This action was brought by Martyn Jones MP against the Mail on Sunday, part of the Associated Newspapers Group, for alleging that on 10 May 2006 he had sworn at a security guard who asked for his Parliamentary pass.
At trial, the jury awarded Mr Jones £5,000 in damages, however, 11 months previously Mr Jones's solicitors had approached the newspaper with an offer to settlement if it paid £4,999 in damages and published an apology. The offer was made under Part 36 CPR, which is designed to encourage parties to accept offers of settlement with costs consequences for failing to accept such offers.
Normally if a claimant wins, he would expect to have his assessed costs paid by the defendant. On the standard basis only about 60% of true legal costs would be awarded as the assessment only looks at costs proportionate to the matters in issue. The new CPR 36.14 allows for an award of costs on the indemnity basis, this assessment typically gives higher percentage awards. The rule applies where a claimant obtains an award at trial more or at least as advantageous as the offer to settle made to, but rejected by, the defendant.
Following his victory Mr Jones asked the Court for his costs award to be on an indemnity basis on the grounds that he had obtained an award £1 more than the Part 36 offer previously made to the newspaper.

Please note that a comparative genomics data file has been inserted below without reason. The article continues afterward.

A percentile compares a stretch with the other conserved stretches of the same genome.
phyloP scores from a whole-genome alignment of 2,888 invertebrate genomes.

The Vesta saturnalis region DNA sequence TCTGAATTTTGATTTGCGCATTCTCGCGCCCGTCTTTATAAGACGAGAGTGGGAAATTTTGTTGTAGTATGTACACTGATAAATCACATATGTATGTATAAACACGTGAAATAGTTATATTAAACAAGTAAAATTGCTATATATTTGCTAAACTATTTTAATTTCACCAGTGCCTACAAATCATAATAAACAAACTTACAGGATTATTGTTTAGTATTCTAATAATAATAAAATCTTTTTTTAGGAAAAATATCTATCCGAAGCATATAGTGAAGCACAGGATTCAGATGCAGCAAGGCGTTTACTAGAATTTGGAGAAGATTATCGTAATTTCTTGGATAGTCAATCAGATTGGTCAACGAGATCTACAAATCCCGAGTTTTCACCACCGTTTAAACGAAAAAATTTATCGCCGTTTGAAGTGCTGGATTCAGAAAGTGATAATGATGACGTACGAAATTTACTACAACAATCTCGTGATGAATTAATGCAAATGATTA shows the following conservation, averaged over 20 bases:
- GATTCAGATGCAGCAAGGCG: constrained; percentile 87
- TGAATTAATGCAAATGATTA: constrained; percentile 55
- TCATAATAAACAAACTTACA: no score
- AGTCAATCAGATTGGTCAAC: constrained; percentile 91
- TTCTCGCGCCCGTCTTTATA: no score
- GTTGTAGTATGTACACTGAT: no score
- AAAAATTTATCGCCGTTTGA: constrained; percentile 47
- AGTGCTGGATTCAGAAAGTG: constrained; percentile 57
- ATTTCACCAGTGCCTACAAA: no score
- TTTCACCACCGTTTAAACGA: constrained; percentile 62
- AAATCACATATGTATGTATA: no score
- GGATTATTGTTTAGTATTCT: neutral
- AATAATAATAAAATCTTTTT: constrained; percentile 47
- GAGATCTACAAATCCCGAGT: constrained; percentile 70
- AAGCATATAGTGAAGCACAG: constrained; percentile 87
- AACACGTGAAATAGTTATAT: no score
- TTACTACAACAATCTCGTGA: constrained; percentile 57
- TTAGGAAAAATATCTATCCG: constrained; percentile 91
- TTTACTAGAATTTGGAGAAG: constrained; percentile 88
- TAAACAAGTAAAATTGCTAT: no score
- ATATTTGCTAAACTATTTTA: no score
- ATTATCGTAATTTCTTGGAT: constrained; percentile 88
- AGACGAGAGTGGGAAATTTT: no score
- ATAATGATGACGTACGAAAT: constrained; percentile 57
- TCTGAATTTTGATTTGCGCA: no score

The Court refused to make the order allowing his claim for costs on the standard basis. It considered that it had to make a decision based on what was just on the particular facts before it: what was the value of the offer made as compared with the award that the jury actually made 11 months later?
wo principle factors emerged:
- the jury would have made its award taking into account the Mr Jones stress leading up to the trial. This stress was not present at the time the offer was made. In that light the financial worth of the award was less the jury when accounting for this additional stress had only made an award of £1 more than the offer he had made.
- additionally, many other aspects of this case had been brought to light during the 11 months over and above those matters for which an apology had been requested, putting Mr Jones in further bad light. His early demand for an apology had not therefore extended to these other issues.
The concern raised by this ruling is that despite Part 36 being designed to encourage parties to make tactical offers with a view to settlement, any subsequent success in courts will be measured against a level of stress and suffering that can only be factored in after the Part 36 offer is made as the case progresses. This may influence the levels at which Part 36 offers are made and of course will be a critical factor in accepting or declining the same.